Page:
Cat­nip for mid­cen­tury de­sign fans

Los Angeles Times - - CULTURE MONSTER - By Sharon Mi­zota cal­en­dar@latimes.com

The paint­ings of French Syr­ian artist Farah Atassi at Ghe­baly Gallery hark to Pi­casso and Cu­bism, re­duc­ing ev­ery­day ob­jects — vases, tele­phones, gui­tars — to flat, el­e­men­tal shapes that dis­solve into ri­otous parox­ysms of pat­tern.

The works also clearly draw from mid-20th cen­tury de­sign, which is per­haps why they look new. The cur­rent vogue for the clean lines and clear col­ors of ev­ery­thing mid­cen­tury turns these paint­ings into hip­ster cat­nip.

That said, they are grit­tier than one might ex­pect. Un­der­neath the flat shapes and hard edges, one can eas­ily dis­cern ridges and whorls from pre­vi­ous it­er­a­tions. The fi­nal paint­ings may look like cheery, breezy de­signs, but they feel hard-won. The un­der­ly­ing tex­ture al­lows you to see Atassi thinking things through, try­ing things out. They con­vey a grav­ity and a per­son­al­ity that a flat­ter, cleaner im­age could not.

A pen­chant for vis­ual am­bi­gu­ity also saves the works from be­ing sim­ply pleas­ing or pretty. The still lifes are es­pe­cially com­pelling in this re­gard. They typ­i­cally de­pict an ar­range­ment of ob­jects on a ta­ble or shelf, but this sur­face is only barely dis­tin­guish­able from the sur­round­ing walls. Both are cov­ered in high-con­trast, brightly col­ored pat­terns.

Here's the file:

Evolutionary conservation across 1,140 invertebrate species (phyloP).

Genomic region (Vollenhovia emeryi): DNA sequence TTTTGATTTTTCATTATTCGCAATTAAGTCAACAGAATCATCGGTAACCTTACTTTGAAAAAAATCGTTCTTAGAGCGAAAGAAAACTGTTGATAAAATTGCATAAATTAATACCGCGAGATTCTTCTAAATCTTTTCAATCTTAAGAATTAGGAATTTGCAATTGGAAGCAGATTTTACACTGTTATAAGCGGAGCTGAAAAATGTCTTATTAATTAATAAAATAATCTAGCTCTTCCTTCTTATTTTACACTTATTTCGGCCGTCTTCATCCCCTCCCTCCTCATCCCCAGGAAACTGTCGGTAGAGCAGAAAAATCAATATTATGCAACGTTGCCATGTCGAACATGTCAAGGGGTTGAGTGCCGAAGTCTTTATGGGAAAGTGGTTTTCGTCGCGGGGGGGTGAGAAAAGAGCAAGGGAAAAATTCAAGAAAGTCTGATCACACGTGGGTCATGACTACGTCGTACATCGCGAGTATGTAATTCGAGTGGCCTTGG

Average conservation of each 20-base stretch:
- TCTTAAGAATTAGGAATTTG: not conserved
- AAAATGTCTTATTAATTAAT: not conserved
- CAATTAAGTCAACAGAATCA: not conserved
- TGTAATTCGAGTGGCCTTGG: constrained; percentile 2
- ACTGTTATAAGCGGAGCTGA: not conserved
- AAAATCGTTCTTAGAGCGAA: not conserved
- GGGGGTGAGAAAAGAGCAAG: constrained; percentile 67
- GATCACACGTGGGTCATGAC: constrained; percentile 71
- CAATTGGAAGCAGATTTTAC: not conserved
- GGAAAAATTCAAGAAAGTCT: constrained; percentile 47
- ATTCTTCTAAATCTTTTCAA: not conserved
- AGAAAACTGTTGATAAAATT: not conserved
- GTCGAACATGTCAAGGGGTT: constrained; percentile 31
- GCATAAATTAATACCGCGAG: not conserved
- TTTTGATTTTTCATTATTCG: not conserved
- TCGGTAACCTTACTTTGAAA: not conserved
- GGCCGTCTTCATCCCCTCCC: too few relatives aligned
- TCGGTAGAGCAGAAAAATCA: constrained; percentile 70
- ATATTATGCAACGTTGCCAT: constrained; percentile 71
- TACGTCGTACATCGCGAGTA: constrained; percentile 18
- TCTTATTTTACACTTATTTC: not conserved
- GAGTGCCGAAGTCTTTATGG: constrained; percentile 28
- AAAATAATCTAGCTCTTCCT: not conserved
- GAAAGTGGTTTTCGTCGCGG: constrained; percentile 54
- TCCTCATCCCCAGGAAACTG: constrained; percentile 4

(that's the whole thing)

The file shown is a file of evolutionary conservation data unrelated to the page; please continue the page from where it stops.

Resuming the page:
The ob­jects also re­in­force this vis­ual con­fu­sion. For ev­ery rec­og­niz­able vase of flow­ers, there is a shape that might be a wall hang­ing or a dec­o­ra­tive screen or per­haps just an­other shape. It could be some­thing ab­stracted beyond iden­ti­fi­ca­tion, or not.

The im­ages vi­brate, not only with color and shape, but with the ir­re­solv­able na­ture of their im­pos­si­ble spa­ces. This ten­sion is noth­ing new in paint­ing, but it’s a plea­sure to see it ex­plored with such verve and as­sur­ance.

The back­ground ma­te­ri­als for the show men­tion Fer­nand Leger as an­other touch­stone for Atassi, who is based in Paris. But I also see a lit­tle of the Amer­i­can modernist Stu­art Davis, and jazz. Both are grounded in re­al­ity but are ca­pa­ble of tak­ing us some­where else en­tirely.

Pho­to­graphs by lanternier fred­eric Ghe­baly Gallery

FARAH ATASSI’S “Blue Guitar,” 2017, shows she is thinking things through and try­ing things out.

ATASSI’S “THE SWIM­MER,” 2017, has the clean lines and clear col­ors of mid­cen­tury de­sign.

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